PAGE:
Benavides said his company also partners with Sunnyvale, Calif.-based NetApp, which connects its storage solutions to the Amazon cloud via Amazon's AWS Direct Connect solutions.

"This gives customers control over their physical storage with cloud on the back end," he said. "It's great where performance or policy is an issue, or as a first step to the public cloud."

Working with Amazon as a public storage cloud opens other doors for Day1, Benavides said.

"Storage may be the customer's first experience with the cloud," he said. "If we're successful, that can open the door to other cloud opportunities."

For other solution providers, public storage clouds are part of an overall storage solution that may also include private clouds and legacy on-premises solutions.

Public clouds are useful in several business situations, said Eryck Bredy, founder and chief technology officer of BNMC, an Andover, Mass.-based solution provider and managed services provider that provides its own private cloud as a service to clients but is exploring how to integrate public clouds.

Bredy told CRN that businesses requiring remote storage for disaster recovery purposes, or storage for certain applications like SAP or that have a huge public cloud focus, are big potential users of public storage cloud services. However, he said, his clients still face hurdles.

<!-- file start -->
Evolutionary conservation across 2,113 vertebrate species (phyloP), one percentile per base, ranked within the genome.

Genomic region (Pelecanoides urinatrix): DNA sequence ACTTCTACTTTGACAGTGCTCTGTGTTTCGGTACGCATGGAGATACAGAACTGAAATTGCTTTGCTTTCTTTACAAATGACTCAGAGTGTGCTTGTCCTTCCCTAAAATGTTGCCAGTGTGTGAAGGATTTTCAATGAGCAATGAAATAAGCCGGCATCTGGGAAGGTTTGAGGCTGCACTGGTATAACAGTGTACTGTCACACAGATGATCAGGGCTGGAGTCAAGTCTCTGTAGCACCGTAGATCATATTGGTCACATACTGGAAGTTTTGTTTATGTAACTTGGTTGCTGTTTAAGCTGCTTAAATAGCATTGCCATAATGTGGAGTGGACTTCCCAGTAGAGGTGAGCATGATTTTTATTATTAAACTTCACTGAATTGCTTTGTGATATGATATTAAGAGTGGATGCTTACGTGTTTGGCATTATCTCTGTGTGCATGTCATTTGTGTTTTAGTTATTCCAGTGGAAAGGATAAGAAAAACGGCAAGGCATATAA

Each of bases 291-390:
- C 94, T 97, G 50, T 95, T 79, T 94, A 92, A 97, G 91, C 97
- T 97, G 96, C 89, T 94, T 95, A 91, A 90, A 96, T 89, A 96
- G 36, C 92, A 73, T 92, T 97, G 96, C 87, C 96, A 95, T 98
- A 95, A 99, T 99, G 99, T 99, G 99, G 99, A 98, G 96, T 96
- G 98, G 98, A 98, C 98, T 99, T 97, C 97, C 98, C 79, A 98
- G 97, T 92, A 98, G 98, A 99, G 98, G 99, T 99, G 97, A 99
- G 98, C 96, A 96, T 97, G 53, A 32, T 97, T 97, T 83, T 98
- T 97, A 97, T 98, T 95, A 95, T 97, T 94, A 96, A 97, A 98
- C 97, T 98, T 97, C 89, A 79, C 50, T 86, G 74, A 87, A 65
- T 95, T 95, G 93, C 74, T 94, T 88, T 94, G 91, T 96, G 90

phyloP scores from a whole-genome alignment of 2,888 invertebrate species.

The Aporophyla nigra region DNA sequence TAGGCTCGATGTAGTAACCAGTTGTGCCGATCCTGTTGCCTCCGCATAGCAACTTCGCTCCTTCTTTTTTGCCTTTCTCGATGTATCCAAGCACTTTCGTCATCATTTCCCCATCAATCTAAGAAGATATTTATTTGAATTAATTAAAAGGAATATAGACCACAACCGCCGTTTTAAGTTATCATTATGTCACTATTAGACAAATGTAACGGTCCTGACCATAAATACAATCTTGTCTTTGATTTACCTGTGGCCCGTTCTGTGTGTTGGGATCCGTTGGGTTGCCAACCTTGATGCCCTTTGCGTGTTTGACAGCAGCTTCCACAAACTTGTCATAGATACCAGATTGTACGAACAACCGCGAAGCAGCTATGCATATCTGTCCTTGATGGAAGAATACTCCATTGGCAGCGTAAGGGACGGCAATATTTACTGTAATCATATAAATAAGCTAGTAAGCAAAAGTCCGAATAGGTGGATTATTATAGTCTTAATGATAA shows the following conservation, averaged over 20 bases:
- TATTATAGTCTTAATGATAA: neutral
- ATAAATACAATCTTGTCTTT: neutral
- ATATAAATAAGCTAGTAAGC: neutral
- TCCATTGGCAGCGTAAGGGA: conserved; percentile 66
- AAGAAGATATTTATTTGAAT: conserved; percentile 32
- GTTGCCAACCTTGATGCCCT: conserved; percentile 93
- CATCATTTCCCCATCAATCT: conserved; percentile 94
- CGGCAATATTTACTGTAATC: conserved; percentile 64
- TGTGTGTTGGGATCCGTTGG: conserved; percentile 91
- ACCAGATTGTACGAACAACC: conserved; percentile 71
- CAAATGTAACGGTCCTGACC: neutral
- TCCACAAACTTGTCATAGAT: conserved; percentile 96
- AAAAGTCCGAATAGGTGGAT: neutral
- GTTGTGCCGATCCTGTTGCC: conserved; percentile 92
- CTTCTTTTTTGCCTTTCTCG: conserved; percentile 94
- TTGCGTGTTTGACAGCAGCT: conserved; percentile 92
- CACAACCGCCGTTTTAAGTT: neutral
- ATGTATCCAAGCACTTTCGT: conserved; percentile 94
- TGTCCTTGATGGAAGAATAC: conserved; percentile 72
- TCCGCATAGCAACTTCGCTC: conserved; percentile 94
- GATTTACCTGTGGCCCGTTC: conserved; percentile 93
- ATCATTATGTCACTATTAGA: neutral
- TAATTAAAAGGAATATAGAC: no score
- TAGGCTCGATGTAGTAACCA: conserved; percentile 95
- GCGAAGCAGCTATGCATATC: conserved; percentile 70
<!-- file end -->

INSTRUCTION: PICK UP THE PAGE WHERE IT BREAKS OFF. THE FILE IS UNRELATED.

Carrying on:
"We have clients with HIPAA [health-care privacy compliance] or Sarbanes-Oxley [accounting compliance] requirements where sensitivity to the privacy of their data is important and so we recommend private clouds," he said. "But we are exploring public clouds as it grows."

Paragon Solutions Group builds its own private cloud to in effect serve as a public cloud for customers, and for now is staying away from public clouds like AWS or Microsoft Azure, because customers want a partner that takes responsibility for their information, said Chris Dye, chief technology officer of the Minneapolis-based cloud services provider.

Paragon does use public clouds to temporarily help customers looking to quickly ramp up their cloud presence, as it takes time to build the right infrastructures, Dye told CRN.

However, he said, technology changes will push Paragon and its customers over time to embrace public storage clouds.